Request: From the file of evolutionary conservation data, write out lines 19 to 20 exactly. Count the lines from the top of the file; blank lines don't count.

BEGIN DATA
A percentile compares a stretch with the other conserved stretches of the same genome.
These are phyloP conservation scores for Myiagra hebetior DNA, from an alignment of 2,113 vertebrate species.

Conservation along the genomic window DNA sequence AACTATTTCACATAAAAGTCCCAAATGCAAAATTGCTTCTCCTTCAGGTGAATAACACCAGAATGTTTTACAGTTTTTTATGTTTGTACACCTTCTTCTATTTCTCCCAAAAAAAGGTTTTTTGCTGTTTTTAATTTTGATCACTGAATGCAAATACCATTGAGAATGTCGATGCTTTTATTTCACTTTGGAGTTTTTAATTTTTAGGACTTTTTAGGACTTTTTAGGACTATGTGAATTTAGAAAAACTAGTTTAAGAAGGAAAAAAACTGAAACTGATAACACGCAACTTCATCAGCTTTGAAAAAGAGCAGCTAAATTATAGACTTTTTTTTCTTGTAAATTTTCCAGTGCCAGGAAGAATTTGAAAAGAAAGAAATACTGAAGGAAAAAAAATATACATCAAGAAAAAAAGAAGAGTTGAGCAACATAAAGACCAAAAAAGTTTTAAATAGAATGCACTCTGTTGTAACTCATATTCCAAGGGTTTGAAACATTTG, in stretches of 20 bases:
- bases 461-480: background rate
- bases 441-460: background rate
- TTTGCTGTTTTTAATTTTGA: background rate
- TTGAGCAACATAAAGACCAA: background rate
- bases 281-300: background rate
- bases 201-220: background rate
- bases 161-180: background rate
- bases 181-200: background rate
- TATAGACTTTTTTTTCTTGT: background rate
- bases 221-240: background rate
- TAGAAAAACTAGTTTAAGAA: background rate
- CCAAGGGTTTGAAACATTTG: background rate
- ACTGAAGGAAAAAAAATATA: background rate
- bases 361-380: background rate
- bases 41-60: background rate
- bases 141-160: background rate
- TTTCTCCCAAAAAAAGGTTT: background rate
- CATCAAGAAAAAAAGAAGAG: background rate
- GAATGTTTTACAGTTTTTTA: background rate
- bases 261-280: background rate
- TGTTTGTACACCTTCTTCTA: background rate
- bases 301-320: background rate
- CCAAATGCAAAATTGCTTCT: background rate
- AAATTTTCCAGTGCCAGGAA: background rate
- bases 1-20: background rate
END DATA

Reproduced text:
- bases 141-160: background rate
- TTTCTCCCAAAAAAAGGTTT: background rate